Charles Manson was born Charles Milles Maddox on November 12, 1934, in Cincinnati, Ohio, to Kathleen Maddox, a 16-year-old girl who was both an alcoholic and a prostitute. Kathleen later married William Manson, but the marriage ended quickly and Charles was placed in a boys school. Rejected in his attempts to return to his mother, Charles was soon living on the streets and getting by through petty crime. 

Still just a teenager, in 1951 Manson began spending time in prison. Early on, before he discovered the benefits of being a "model prisoner," he was considered dangerous. He would eventually spend half of the first 32 years of his life behind bars.

Manson was described by probation reports as suffering from a "marked degree of rejection, instability and psychic trauma" and "constantly striving for status and securing some kind of love." Other descriptions included "unpredictable" and "safe only under supervision."

From 1958, Manson was in and out of jail for a variety of offenses, including pimping and passing stolen checks, and he was sent to McNeil Island prison in Washington State for 10 years. It was while he was incarcerated that Manson learned how to read music and play the guitar.

'Helter Skelter'

Manson was also influenced not only by drugs, such as LSD, but by art works and music of the time, most notably The Beatles song "Helter Skelter," from their White Album. He had a strong belief and interest in the notion of Armageddon from the Book of Revelations, and also explored the teachings of Scientology and more obscure cult churches, such as the Church of the Final Judgment.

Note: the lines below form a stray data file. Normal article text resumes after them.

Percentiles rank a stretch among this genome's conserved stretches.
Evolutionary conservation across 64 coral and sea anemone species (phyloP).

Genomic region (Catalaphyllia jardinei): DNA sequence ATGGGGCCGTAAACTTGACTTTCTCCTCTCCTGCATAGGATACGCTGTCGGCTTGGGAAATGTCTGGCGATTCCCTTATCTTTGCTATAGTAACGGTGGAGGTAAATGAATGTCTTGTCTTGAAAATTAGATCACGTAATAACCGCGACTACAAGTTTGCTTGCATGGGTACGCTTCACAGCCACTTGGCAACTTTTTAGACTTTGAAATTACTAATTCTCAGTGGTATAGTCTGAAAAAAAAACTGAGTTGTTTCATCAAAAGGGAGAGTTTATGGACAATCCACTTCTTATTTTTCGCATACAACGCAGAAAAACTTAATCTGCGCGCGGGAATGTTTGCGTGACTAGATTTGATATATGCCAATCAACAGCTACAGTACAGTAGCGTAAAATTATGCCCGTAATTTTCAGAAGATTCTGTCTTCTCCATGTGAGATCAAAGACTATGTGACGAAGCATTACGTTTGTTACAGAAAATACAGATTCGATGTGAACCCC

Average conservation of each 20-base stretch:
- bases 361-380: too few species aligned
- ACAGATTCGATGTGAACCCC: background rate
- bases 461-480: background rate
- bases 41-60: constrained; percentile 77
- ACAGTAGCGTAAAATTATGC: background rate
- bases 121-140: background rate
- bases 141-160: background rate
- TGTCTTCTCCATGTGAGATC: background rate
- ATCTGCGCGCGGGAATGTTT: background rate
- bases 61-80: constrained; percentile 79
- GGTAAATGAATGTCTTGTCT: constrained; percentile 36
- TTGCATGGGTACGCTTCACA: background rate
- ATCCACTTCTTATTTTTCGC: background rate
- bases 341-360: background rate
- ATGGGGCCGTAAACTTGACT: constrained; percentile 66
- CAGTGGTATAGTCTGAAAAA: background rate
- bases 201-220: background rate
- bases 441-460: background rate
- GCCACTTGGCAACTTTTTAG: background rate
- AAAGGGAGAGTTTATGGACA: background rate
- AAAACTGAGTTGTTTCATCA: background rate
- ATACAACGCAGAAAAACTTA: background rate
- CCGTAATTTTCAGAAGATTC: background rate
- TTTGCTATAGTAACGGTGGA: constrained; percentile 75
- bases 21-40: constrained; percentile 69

In many ways, Manson reflected personality traits and obsessions that were associated with gurus of cult-quasi-religious groups that began to emerge in the 1960s. He was pathologically deluded into believing that he was the harbinger of doom regarding the planet's future.

Manson was released from prison on March 21, 1967. In August 1969, Manson gathered a group of his most loyal Family followers to carry out his massacre among Hollywood's elite and "beautiful people."

Manson's Arrest and Trial

Ironically, Manson and his Family were arrested not on suspicion of the Tate/LaBianca murders, but simply on the belief that they had vandalized a portion of the Death Valley National Park while they were hiding out in the Mojave Desert. In 1969, the county sheriff had taken them into custody, not realizing that they were involved in the heinous murders. But it was through the confession of Susan Atkins, while held in detention on suspicion of murdering Gary Hinman during an unrelated incident, that led detectives to realize that Manson and his followers were involved in the killings.